UK’s food watchdog believes plan to cut unhealthy food promotion to children is working
The UK Food Standards Agency (FSA) has said that current food advertising guidelines are beginning to have a positive impact and decided against scrapping a protein cap, which is currently used in determining what foods are advertised during children’s TV shows.
The FSA Board agreed that the Nutrient Profiling model, which dictates what products can be promoted to children without incurring the wrath of advertising regulator Ofcom, was working effectively. In particular, the protein cap, which prevents foods containing high levels of fat, salt or sugar being classed as ‘healthier’ by virtue of their protein content, should be retained.Removing the protein cap would have allowed a limited number of additional products, mainly breakfast cereals and some crisps, to be advertised on television to children, the FSA noted.
“We have been concerned for many years about the impact that an imbalance in food advertising can have on children’s diets,” Food Standards Agency Chair Deirdre Hutton, said. “We welcome the conclusion that the nutrient profiling model is fundamentally robust and is helping to tackle this imbalance. Reducing the number of TV adverts for less healthy foods to which children are exposed is an important contribution towards improving public health.”
“The Board takes the diets of children very seriously and we feel that it is not appropriate to relax the model,” she added.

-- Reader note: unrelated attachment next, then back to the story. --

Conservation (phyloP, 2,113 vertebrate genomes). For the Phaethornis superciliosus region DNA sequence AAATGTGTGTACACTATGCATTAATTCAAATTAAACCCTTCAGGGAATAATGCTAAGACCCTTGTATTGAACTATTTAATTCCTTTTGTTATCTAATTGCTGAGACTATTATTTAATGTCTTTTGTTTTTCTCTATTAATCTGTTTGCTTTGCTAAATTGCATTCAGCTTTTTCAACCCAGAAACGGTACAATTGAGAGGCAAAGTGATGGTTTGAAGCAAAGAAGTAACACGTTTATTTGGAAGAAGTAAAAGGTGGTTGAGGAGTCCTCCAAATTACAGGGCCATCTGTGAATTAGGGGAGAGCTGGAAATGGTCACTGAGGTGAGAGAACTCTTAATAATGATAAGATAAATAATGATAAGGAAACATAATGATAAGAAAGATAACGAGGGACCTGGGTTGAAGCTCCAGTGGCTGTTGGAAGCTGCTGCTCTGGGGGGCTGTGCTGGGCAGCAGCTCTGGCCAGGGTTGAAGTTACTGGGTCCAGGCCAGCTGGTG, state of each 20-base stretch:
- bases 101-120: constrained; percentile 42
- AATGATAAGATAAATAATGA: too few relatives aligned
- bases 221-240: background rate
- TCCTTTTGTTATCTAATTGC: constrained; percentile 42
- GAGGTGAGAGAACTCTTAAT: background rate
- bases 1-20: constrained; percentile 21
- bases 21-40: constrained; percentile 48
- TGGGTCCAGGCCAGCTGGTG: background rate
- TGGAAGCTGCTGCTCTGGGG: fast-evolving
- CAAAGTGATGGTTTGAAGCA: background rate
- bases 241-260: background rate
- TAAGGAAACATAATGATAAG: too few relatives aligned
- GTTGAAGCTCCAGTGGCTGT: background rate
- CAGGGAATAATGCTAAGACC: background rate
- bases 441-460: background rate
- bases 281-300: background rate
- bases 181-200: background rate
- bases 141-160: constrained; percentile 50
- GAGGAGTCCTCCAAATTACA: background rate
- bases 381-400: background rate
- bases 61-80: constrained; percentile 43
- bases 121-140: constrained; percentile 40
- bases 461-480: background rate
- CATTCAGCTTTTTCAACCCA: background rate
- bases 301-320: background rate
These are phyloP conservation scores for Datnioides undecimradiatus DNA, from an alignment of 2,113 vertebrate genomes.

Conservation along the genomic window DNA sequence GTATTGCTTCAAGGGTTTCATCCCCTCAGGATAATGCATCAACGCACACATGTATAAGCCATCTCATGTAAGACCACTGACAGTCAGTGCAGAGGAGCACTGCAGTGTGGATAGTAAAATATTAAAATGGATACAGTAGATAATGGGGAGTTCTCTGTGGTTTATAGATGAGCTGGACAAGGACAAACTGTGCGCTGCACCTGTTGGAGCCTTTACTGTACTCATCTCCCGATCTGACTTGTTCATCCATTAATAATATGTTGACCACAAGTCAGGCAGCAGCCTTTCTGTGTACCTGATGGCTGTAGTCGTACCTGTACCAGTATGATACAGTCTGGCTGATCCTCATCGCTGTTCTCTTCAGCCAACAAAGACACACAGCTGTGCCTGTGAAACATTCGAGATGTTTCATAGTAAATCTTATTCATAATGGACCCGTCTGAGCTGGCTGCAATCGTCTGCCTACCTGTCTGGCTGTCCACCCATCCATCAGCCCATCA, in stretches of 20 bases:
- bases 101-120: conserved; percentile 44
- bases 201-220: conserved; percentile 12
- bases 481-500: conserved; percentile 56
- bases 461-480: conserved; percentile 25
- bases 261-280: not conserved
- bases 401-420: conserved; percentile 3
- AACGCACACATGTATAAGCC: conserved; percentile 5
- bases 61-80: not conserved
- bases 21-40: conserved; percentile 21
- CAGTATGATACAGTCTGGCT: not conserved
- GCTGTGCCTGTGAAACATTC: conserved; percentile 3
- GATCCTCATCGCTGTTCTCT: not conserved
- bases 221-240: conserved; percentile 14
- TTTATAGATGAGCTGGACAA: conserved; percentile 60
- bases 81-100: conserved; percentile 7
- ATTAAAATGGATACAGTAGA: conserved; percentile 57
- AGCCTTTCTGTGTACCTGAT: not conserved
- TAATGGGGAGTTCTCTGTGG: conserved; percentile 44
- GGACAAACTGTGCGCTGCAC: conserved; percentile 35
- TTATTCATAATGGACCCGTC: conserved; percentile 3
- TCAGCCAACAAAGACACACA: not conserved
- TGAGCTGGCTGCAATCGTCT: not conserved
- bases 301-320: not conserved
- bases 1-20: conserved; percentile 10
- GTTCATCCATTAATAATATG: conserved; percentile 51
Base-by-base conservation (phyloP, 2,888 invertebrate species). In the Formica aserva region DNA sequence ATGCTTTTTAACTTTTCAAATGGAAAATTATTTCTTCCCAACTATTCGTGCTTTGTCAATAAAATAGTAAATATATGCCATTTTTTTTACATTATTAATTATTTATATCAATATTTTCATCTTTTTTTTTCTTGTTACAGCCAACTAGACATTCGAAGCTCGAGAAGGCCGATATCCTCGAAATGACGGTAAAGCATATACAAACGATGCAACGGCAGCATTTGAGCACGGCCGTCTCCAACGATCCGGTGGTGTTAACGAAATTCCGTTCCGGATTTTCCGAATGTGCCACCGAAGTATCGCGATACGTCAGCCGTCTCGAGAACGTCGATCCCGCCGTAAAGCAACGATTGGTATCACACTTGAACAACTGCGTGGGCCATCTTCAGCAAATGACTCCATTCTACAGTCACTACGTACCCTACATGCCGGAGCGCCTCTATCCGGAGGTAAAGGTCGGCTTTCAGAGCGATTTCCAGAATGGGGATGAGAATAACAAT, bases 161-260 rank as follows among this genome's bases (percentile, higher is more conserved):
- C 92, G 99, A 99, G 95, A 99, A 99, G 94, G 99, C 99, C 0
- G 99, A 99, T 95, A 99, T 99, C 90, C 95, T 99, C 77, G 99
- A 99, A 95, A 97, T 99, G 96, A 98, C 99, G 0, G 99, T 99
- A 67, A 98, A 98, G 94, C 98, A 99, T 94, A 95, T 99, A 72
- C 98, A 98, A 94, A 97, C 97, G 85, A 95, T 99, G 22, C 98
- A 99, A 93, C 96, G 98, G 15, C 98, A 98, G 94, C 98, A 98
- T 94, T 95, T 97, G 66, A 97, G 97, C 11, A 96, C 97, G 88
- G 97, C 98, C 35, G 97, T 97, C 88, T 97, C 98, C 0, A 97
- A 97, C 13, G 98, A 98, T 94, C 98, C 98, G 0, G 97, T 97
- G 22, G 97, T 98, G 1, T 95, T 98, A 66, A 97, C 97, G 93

The food industry was disappointed with the decision of the FSA, suggesting that their conclusions were in contrast to an Independent Review Panel. “We welcome the fact that the FSA Board spent so much time seriously debating this issue, but that makes today’s decision all the more disappointing. It raises serious questions about the Agency’s commitment to better regulation,” Melanie Leech, FDF Director General, claimed. “The decision not to remove the protein cap flies in the face of the recommendation of the Independent Review Panel, which has spent two years assessing the effectiveness of the nutrient profiling model.”
“Yet again a proposal has been introduced at the last minute, outside the process of scientific review and stakeholder consultation,” Ms Leech added. “We will be calling on the FSA to clarify when it expects to base its decisions on science, and when – and on what basis – it will think it appropriate to set the science aside.”
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